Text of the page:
The Magic Mirror Foundation
This is my fifth international volunteer experience. I found the agency with which I have worked when I decided to take a break after a job elimination and find an international volunteer experience. When you Google "international volunteering", you will see many options. I started with the first option on the list and was shocked with what they wanted to charge for the experience!
I worked my way through the list and decided that IVHQ had the best reviews, and the fewest negative reviews that were not based on amenities and comfort. As long as safety was not compromised, I was fine with basic accommodations.
Each of my experiences has been unique and memorable, and I am confident that this one will be, as well. I like the fact that IVHQ partners with an NGO in each country to manage the projects. IVHQ merely screens the agencies to make sure that the projects are legitimate and that the volunteers will be safe.
Magic Mirror runs the projects in Thailand. This organization runs a variety of projects, working with people affected by sex abuse, drug abuse, alcohol abuse, human trafficking, as well as the project on which I will be working. I know that I will be doing outdoor work, but the specific work will be determined based on the agency's needs at the time I arrive.
I must admit that I really like all the email reminders the volunteers have received in preparation for our time in Chiang Rai. I realize that I am twice the age of most of the volunteers in these types of programs, so some of the messages sound like common sense advice. One of the emails started with the acknowledgement that "for many volunteers, it is the first time away from home without parents". Emails have addressed the fact that Chiang Rai is a very traditional culture and that, as guests, we are expected to respect the local culture and etiquette rather than fight it. We are asked to "step out of our comfort zone" so embrace the local culture.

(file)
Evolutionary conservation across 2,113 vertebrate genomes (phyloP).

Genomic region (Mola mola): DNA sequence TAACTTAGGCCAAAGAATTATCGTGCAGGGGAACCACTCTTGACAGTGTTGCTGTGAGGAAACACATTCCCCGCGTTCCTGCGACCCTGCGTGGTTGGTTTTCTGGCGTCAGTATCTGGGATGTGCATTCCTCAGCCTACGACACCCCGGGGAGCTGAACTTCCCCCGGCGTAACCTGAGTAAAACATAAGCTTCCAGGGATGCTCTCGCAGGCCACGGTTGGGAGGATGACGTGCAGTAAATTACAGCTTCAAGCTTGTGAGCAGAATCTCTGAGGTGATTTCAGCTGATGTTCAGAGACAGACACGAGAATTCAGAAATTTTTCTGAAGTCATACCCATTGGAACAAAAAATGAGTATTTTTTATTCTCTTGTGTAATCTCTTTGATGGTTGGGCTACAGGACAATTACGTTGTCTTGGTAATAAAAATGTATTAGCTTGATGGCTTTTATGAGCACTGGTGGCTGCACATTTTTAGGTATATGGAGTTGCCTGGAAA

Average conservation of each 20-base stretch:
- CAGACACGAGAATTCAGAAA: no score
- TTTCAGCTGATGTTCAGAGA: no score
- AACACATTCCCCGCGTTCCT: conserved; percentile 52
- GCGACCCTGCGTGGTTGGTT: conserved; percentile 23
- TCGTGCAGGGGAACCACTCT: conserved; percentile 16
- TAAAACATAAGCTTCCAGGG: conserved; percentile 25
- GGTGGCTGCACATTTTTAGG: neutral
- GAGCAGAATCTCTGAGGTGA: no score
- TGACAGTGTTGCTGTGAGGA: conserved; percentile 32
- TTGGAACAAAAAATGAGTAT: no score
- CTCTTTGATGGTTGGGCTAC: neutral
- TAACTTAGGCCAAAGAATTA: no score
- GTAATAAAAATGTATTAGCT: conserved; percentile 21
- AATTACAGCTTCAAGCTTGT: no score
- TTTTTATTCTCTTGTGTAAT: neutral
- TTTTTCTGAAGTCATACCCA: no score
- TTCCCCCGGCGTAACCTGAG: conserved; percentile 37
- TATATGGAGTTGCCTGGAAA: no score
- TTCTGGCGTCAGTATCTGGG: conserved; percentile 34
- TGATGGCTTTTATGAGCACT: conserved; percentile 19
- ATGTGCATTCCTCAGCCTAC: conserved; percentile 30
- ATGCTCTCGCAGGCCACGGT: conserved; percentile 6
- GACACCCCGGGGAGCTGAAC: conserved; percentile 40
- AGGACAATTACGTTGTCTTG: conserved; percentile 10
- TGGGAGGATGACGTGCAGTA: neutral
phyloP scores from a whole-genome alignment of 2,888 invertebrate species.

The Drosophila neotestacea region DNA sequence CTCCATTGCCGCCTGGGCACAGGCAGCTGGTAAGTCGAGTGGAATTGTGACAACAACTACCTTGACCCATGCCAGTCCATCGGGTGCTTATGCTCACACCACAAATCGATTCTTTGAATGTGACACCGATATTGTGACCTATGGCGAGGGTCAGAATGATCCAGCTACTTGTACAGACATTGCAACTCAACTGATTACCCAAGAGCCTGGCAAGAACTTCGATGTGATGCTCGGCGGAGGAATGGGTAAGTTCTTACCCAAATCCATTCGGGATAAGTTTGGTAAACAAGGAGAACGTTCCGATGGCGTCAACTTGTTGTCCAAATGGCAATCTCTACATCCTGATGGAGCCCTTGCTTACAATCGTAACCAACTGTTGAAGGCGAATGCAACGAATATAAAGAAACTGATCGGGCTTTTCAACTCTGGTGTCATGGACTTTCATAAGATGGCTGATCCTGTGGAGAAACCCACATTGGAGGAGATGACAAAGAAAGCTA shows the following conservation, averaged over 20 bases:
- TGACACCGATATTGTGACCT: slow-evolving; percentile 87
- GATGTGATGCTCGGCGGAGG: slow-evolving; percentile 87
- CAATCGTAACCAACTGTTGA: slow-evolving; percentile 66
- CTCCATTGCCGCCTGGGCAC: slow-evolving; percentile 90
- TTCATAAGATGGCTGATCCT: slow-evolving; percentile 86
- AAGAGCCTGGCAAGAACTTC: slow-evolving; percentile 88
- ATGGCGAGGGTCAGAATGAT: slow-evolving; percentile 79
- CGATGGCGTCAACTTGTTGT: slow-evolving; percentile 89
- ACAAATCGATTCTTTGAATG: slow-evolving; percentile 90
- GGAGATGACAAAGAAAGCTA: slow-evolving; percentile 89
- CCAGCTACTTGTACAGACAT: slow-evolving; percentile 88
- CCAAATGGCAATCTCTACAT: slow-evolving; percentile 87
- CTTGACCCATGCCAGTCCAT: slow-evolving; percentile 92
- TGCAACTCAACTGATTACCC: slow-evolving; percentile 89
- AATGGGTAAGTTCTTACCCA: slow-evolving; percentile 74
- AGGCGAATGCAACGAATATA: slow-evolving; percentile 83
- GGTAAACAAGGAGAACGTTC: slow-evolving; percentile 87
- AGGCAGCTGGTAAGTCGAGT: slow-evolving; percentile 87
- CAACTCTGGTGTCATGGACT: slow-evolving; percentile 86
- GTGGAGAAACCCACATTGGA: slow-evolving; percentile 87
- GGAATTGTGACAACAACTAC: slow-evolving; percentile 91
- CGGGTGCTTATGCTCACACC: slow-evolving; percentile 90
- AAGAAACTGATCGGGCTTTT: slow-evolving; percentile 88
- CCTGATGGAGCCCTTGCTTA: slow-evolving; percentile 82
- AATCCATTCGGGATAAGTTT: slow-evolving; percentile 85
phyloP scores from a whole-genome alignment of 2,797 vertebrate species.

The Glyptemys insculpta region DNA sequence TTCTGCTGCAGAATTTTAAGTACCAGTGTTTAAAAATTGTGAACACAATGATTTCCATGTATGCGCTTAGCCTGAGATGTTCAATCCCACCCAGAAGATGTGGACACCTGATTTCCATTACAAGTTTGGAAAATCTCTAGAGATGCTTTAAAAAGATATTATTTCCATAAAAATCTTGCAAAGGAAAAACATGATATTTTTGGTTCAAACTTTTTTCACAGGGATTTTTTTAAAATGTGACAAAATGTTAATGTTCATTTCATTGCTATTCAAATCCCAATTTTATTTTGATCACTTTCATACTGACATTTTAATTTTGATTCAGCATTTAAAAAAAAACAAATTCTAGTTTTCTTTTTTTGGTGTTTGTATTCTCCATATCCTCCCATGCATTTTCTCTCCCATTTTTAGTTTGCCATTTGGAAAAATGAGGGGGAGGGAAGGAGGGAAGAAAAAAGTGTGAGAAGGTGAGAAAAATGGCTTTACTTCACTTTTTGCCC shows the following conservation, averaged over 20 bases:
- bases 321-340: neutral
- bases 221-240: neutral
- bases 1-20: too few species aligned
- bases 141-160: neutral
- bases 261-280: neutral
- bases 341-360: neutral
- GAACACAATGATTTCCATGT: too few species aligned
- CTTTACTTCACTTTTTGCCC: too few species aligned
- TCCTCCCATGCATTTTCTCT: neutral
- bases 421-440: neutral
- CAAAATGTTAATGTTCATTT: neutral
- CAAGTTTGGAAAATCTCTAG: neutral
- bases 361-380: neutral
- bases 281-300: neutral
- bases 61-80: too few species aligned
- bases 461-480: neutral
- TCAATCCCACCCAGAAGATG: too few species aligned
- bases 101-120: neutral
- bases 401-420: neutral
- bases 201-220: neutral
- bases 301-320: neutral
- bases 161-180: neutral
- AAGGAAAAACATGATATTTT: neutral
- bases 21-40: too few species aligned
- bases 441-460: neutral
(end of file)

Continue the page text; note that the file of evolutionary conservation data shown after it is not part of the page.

The agency will kick you out of the program for ANY drinking during the week. They say it sends the wrong message to locals and can be dangerous. They also don't want you drunk or hungover at work in front of the children and parents. I find this notice amusing as it seems like this must have been an issue in the past.
We even have a dress code - for men and women. There is nothing that out of the ordinary considering where we are working. But it reminds me of my experience in Sri Lanka when volunteers had to be sent back to their rooms to change clothes because their attire was not appropriate for teaching child monks or working with girls who had been rescued from human trafficking!
The organization is very direct - in a recent email about airport pickups, they warned volunteers not to leave with the wrong person. It seems that they have had volunteers leave with the wrong agency. A quote from the email says "we're not sure who was more stupid, the volunteer for not checking before wandering off with a stranger, or the staff for not checking to see if they have the correct person." This amuses me 😉
I just arrive do to my home for the next five days. Very basic accommodations! And I did not get my own room 😥 There will be three of us together and about 10 of us sharing a bathroom. Should be interesting!
Wifi is awful so that's all, for now.
5/26/2023 11:20:21 am
Hello mate great blogg
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